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How can new ADN nurses improve their resumes and market themselves to compete with those who have earned a BSN?

Wednesday February 19, 2014
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Dear Donna,

I am a new RN graduate with an associate’s degree. How can I boost my resume and sell myself to compete with the BSN degrees?

Wants To Compete With BSN Nurses

Dear Donna replies:

Dear Wants To Compete With BSN Nurses,

Congratulations on your ADN and welcome to the profession. Although the job market is competitive and evolving, there are many things you can do, even beyond your resume, to be marketable. Read “New nurse, new job strategies” (www.Nurse.com/Cardillo/Strategies).

An important next step is to seek volunteer work as a nurse while you continue to look for paid employment. This will give you recent, relevant experience to put on your resume, expand your professional network, build confidence and develop various skills. Volunteering shows recruiters what you've been doing since getting out of school, also is a way to get your foot in the door somewhere. It often leads to paid employment. Seek volunteer work through your local public health department, hospice, a free clinic or cancer care center.

Consider working toward your ACLS, taking an IV therapy course and taking steps to get back into school for your BSN. If an employer sees that you are moving in that direction, it can influence them in your favor.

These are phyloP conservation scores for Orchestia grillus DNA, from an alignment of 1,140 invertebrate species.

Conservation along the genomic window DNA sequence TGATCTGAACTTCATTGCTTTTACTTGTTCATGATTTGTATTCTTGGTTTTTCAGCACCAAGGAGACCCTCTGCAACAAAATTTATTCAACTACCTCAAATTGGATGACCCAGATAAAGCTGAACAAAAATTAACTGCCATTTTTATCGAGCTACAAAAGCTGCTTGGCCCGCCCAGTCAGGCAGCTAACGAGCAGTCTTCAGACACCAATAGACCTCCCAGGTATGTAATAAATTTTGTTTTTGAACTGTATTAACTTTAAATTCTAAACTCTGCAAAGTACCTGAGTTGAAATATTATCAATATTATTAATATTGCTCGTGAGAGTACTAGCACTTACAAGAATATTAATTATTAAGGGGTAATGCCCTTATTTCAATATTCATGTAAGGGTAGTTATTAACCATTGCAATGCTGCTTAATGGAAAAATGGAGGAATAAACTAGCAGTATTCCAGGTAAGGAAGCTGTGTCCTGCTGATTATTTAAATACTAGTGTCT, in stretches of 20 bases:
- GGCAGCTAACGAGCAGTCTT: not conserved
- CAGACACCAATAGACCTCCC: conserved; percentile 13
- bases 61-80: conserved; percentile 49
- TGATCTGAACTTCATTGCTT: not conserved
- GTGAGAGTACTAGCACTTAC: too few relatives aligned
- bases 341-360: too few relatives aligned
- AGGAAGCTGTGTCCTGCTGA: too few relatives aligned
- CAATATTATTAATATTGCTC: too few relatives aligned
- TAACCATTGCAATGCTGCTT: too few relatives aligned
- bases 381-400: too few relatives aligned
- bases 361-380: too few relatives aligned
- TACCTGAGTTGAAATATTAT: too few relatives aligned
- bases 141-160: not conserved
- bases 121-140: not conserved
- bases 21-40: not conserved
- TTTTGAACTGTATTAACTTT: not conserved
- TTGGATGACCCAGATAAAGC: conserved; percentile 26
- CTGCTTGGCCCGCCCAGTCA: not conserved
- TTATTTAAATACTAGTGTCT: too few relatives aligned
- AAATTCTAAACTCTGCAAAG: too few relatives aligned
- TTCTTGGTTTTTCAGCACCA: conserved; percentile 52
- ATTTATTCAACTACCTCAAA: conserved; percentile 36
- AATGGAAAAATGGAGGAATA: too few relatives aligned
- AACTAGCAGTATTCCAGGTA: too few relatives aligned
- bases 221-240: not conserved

It is also important for you to join and get active in your state chapter of the American Nurses Association (www.ana.org). Most chapters have reduced dues for new nurses. This is another great way to expand your professional network, make valuable connections and to get connected to your new profession.

Everything happens through networking. It is well known to be a great way to get a job. Meeting people face to face, having dinner with them at a meeting or working on an association committee with others in the profession is a much more effective way to market yourself than only sending out online or printed resumes. In person, people can see your personality and energy, which is important because most employers are interested in hiring someone with a positive, upbeat, can-do attitude versus someone with just the right credentials.

Networking is about making connections and developing relationships. It's not about directly asking for a job. Listen to the webinar, “Networking for nurses: Is it important?” (www.ce.nurse.com/course/web192/networking-for-nurses-is-it-important/).


Regarding your resume, you can find some tips in the article “FAQs about student resumes” (www.Nurse.com/Cardillo/Student-Resumes). Even though the article was written for student nurses, the advice applies to new nurses too.

Every nurse, regardless of his or her credentials or experience, has to be very proactive in the job market. You need new skills to find a job and you need to look in new directions for employment. If you look beyond the traditional hospital setting and utilize all the tips and advice above, you'll be successful in finding a position.


Best wishes,
Donna


Donna Cardillo, RN, MA, well-known career guru, is Nurse.com’s “Dear Donna” and author of “Your First Year as a Nurse: Making the Transition from Total Novice to Successful Professional” and “The ULTIMATE Career Guide for Nurses: Practical Advice for Thriving at Every Stage of Your Career.” Information about the books is available at www.Nurse.com/CE/7010 and www.Nurse.com/CE/7250, respectively. To ask Donna your question, go to www.Nurse.com/Asktheexperts/Deardonna. Find a “Dear Donna” seminar near you: Call 800-866-0919 or visit http://www. Nurse.com/Events.